Bring down Kalanick

Kalanick continued to be active. Benchmark's partners and investors were terrified that the firm's investment, now worth billions, would go up in flames. However, Kalanick's removal was difficult. He and his allies held an enormous amount of supervoting shares. Most of the board was aligned with Kalanick. Further, Kalanick had the right to appoint three additional members whenever he wanted.

A syndicate of Uber's largest shareholders, Benchmark, Lowercase, First Round and Menlo, who held nearly 25% of Uber's stock, gave an ultimatum to Kalanick to step down by 6 PM the same day. If he agreed, he would get a graceful exit. If Kalanick refused, the investors would go public, and their letter would land on the front page of the New York Times. Kalanick was initially furious, but when he realized the number of investors behind the plan, he agreed to step down as CEO and continue on the board.

The search for leadership

The board wanted a strong CEO candidate who could keep Kalanick out of Uber. On August 25, three CEO candidates, Jeff Immelt, Meg Whitman and Dara Khosrowshahi, the CEO of travel and logistics company, presented in front of the board. When Dara spoke, it was immediately apparent to the board that he understood the intricacies and economics of the ride-hailing market. He made it clear that "there cannot be two CEOs." Benchmark and others pitched for Whitman while Kalanick and team rooted for Khosrowshahi, which lead to deadlocked votes. After multiple rounds, the board chose Dara Khosrowshahi as Uber's new CEO.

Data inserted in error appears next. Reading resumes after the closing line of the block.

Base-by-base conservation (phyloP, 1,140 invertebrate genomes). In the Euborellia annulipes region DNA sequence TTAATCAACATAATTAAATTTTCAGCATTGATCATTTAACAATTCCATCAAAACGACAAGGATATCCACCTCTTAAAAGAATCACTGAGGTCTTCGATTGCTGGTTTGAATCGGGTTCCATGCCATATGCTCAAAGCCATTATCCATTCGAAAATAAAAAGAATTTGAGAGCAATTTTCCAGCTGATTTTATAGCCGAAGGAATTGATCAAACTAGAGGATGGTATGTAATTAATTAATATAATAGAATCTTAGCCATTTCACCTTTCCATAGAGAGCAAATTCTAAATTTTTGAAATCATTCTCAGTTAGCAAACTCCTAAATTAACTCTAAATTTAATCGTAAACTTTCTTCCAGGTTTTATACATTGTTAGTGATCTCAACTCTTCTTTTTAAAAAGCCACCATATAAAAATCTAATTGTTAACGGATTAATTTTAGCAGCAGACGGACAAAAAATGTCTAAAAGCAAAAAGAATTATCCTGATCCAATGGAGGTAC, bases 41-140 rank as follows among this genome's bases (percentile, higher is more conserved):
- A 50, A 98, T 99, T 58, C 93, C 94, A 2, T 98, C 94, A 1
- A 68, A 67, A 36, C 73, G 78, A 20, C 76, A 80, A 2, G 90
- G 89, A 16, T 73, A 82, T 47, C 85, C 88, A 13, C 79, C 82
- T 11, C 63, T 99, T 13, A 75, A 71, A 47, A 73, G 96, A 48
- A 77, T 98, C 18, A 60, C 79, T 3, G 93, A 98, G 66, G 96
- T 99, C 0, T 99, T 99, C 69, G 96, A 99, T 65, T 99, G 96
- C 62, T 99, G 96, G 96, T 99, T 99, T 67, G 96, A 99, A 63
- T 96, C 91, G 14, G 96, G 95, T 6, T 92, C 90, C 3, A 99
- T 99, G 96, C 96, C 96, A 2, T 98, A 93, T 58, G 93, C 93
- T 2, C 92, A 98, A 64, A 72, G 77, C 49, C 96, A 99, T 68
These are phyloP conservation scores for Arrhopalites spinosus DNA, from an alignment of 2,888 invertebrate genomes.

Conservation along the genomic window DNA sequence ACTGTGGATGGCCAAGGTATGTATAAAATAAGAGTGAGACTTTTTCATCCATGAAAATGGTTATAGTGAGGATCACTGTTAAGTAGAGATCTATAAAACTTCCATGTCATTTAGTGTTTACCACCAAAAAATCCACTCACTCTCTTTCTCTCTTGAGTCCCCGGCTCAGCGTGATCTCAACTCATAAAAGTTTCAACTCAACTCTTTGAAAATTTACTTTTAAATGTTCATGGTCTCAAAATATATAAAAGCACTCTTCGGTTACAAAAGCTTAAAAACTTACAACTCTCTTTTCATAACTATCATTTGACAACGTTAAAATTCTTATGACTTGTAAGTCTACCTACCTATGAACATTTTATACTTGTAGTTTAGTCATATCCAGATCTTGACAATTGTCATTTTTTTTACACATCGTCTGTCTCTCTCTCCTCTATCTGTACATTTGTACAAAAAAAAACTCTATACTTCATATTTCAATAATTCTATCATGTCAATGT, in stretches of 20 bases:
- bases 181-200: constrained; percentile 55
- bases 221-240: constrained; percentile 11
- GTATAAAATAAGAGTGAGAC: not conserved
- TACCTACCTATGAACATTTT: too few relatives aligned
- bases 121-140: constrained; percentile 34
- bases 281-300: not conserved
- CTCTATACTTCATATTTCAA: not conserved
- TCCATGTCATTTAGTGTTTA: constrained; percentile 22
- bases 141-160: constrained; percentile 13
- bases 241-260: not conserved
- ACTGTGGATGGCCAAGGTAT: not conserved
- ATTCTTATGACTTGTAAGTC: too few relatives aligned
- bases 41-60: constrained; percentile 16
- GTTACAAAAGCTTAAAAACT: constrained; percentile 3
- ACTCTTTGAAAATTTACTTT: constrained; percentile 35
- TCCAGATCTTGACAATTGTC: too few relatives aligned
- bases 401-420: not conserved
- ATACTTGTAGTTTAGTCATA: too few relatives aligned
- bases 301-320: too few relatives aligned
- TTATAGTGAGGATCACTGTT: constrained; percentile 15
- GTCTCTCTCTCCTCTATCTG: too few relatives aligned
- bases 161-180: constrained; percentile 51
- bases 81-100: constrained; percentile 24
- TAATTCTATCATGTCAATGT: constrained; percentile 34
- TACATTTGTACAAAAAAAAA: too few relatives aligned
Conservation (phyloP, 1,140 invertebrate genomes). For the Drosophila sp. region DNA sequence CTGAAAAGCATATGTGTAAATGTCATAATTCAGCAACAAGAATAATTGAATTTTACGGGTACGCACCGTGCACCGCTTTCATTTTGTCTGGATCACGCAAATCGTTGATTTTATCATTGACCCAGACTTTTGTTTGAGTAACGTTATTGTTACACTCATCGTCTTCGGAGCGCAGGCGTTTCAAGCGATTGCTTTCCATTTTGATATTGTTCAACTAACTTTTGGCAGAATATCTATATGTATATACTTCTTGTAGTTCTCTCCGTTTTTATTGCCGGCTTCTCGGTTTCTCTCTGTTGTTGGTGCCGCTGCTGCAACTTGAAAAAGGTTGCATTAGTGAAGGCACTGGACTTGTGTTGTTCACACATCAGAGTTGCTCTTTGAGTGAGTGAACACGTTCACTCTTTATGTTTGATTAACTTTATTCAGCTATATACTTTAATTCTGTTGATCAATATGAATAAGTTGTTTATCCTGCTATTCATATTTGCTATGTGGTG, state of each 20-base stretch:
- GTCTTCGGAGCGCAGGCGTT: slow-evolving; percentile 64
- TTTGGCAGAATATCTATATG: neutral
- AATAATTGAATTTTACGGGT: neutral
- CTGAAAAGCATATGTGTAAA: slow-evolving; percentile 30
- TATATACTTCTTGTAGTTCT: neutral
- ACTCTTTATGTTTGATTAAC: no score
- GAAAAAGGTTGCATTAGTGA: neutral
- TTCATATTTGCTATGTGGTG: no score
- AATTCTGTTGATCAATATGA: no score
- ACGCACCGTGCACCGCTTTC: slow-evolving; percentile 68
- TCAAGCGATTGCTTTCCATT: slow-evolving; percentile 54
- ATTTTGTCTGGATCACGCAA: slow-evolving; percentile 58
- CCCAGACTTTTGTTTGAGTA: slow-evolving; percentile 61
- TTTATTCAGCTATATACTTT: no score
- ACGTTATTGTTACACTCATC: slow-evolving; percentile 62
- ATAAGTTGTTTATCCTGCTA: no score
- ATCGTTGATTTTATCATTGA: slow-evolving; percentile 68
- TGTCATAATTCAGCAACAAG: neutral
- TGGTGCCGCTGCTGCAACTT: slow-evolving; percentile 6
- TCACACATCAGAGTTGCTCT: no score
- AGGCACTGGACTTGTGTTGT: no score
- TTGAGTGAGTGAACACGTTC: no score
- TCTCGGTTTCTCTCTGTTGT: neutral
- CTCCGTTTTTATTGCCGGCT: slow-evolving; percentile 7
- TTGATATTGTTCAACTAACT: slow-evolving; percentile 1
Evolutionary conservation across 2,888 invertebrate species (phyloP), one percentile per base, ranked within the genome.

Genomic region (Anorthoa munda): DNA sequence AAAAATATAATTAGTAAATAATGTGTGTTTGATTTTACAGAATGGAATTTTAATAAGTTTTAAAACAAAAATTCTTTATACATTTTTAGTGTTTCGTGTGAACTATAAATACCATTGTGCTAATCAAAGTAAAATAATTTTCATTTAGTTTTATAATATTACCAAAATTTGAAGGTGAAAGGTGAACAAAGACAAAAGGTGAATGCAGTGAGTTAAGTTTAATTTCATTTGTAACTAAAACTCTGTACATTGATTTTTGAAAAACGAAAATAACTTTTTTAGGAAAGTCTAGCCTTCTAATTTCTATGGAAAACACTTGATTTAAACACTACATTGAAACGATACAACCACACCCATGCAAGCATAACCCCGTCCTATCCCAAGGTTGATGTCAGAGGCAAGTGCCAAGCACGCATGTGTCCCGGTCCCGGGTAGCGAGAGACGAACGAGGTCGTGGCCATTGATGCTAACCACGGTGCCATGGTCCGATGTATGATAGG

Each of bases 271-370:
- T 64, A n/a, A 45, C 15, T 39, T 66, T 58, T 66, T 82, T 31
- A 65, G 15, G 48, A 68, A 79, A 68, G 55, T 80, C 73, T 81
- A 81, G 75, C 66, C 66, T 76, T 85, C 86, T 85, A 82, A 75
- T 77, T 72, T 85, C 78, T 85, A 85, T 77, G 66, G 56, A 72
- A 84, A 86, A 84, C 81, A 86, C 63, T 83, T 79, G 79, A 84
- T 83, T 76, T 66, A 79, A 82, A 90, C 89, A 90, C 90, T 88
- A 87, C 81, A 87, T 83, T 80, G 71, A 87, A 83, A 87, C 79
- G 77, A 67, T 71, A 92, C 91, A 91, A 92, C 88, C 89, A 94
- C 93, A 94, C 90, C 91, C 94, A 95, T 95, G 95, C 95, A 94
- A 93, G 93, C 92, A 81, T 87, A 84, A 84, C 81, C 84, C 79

We do the right thing, period

In December, Softbank reached a deal to buy 17.5% of Uber from multiple shareholders at $48 billion, a steep discount from Uber's $68.5 billion valuation earlier the same year. The infighting had cost Uber a nearly $20 billion loss in valuation.

Over the next 18 months, Khosrowshahi systematically undid nearly everything Kalanick stood for. Khsrowshahi's first task was to repair Uber's relationship with its drivers. Next, he implemented the tip feature, which earned the company some goodwill. Khosrowshahi established strong corporate governance through the identification of an independent chairperson and the hire of strong CFO and legal compliance candidates. The core operating philosophy for Khosrowshahi was not Kalanick's "always be hustling." It was "We do the right thing. Period".

After a year on the wrong side of headlines, Uber tried to stay as low-key as possible. As a result, Uber was no longer a bold startup with a visionary founder. Instead, it was a professionally run organization with a seasoned CEO.